April Fools Day is a long-time and much-loved fixture of this month, but in the realm of geriatric health, it has a lesser known counterpart that’s certainly no joke.
April Falls Month, championed by the NSW State Government, and April No Falls month by the Queensland State Government, are annual initiatives that hope to raise awareness about the importance of mobility and falls prevention in older age.
One in three people over the age of 65 experience a fall each year, with these events often having devastating consequences for the elder’s health and quality of life.
Latest data from the Australian Institute of Health and Welfare (AIHW) shows that from 2019-2020, 5000 Australians aged over 65 died from a fall.
The report also showed that, compared to the general population, elders are eight times as likely to be hospitalised and 68 times as likely to die from a fall.
Furthermore, the impact of the COVID pandemic is feared to have put elders at even greater risk of injury or mortality.
Lockdown conditions, especially in residential aged care facilities, saw residents confined to their rooms and largely immobile for days, sometimes weeks on end — contributing to significant functional loss.
The AIHW also points out that slips, trips and stumbles are responsible for a greater proportion of cases as people age, emphasising the importance of targeted interventions for increasing elders’ balance and mobility.
Simon Kerrigan, a physiotherapist and the managing director of Guide Healthcare, tells Aged Care News that this year’s April Falls initiative was developed in direct response to these statistics.
“We know that falls are Australia’s largest contributor to hospitalised injuries and a leading cause of injury deaths,” he says.
“Our aged care residents are one of, if not the highest risk population.
“The good news is, we know many falls are preventable, we just need to implement the right strategies.”
Kerrigan, in fact, has developed a spin off initiative, called the Real World Games, to satisfy the goals of April Fools in the most fun way possible.
Launched on April 18, and taking place across the next four weeks, the games encourage elders to participate in a series of events that mimic typical obstacles they may face in the community, to be completed under the supervision of an allied health professional.
Each event incorporates a different environment, skill and challenge, and elders and their carers can plug their progress into an online, interface so they can compete with friends across the country.
“Motivation to exercise requires purpose,” Kerrigan says.
“After two years of lockdowns, we think there’s no greater purpose than gaining the confidence to get back out into the real world.”
The events, Kerrigan notes, have been designed to be fun and familiar, bearing in mind the intimidating nature of heavy gym-equipment for many seniors.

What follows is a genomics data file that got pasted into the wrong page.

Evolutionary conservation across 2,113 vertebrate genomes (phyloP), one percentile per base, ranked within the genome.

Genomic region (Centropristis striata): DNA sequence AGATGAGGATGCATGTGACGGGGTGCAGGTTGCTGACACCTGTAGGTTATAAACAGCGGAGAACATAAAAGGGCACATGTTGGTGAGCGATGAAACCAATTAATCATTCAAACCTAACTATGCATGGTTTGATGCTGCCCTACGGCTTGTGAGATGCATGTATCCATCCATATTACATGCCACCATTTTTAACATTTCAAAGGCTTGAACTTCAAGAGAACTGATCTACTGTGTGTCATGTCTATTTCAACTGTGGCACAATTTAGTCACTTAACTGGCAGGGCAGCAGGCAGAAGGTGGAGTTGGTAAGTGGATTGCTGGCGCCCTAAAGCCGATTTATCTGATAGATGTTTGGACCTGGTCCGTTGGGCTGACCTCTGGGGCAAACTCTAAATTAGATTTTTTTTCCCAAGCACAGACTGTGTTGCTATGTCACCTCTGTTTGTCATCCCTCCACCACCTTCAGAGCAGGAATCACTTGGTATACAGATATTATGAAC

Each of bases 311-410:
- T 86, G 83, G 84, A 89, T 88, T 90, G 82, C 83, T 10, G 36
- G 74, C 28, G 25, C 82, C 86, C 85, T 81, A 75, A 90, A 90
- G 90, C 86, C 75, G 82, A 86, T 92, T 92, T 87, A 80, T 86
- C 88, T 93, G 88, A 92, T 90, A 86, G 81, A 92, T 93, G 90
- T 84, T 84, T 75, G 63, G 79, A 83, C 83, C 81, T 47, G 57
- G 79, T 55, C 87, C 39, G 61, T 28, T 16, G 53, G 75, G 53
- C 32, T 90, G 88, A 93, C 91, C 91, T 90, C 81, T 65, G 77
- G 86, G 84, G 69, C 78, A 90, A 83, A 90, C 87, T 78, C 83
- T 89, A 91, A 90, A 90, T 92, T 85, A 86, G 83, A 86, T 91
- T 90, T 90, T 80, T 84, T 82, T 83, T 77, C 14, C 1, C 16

“We’ve ditched our usual kettlebells for grocery bags, so that even the most hesitant residents won’t be intimidated by traditional exercise/gym programs,” he says.
“We have a live leader board on our website, so residents can monitor their competition, and we’ll finish the event with five days of live streamed action as our elite competitors face off in our virtual stadium.”
Points will be awarded for both resident and staff participation, and at the conclusion of the event, all participants will receive a certificate of participation, with the top three competitors in each category awarded gold, silver and bronze medals.
“We’ll also be donating $1800 worth of exercise equipment to the top three teams,” Kerrigan adds.
“Engaging, creative and innovative events like these games are really effective at driving participation and enjoyment.”
The University of Oxford’s Centre for Evidence-Based Medicine notes that a mix of resistance, strength and balancing exercises are best for restoring lost function.
And these factors were front of mind for Kerrigan when developing the Real World Games.
“We know that a combination of resistance training, dynamic balance exercises and multi-tasking is necessary to reduce falls risk.
“As such, we’ve created a series of events which incorporate these elements in a way that is relatable and enjoyable.
“Residents will be tackling sidewalk curbs, transporting shopping bags, transferring objects of varying weights and sizes to different heights, speed walking and concentrating intently as they transport a full wine glass through a series of obstacles.
“We’ve also designed challenges for people with lower mobility levels and even staff members, so the whole community can get involved.”
The initiative hopes to instil an ongoing confidence in elders to keep active, with evidence from a Queensland research project in 2018 showing that aged care residents who consistently exercised could reduce falls risk by 55 per cent.
For optimal physical and mental health, it is recommended that all adults (regardless of age, health, or ability) do 30-60 minutes of physical activity most days.
To prevent falls and maintain independence this should include exercise or activities that improve strength and balance- with safe, senior-specific examples available via this link.
An information booklet detailing the games/challenges that will form the Real World Games is available via this link.
For more handy tips on how to prevent falls in residential aged care facilities, Kerrigan provides further advice in this video.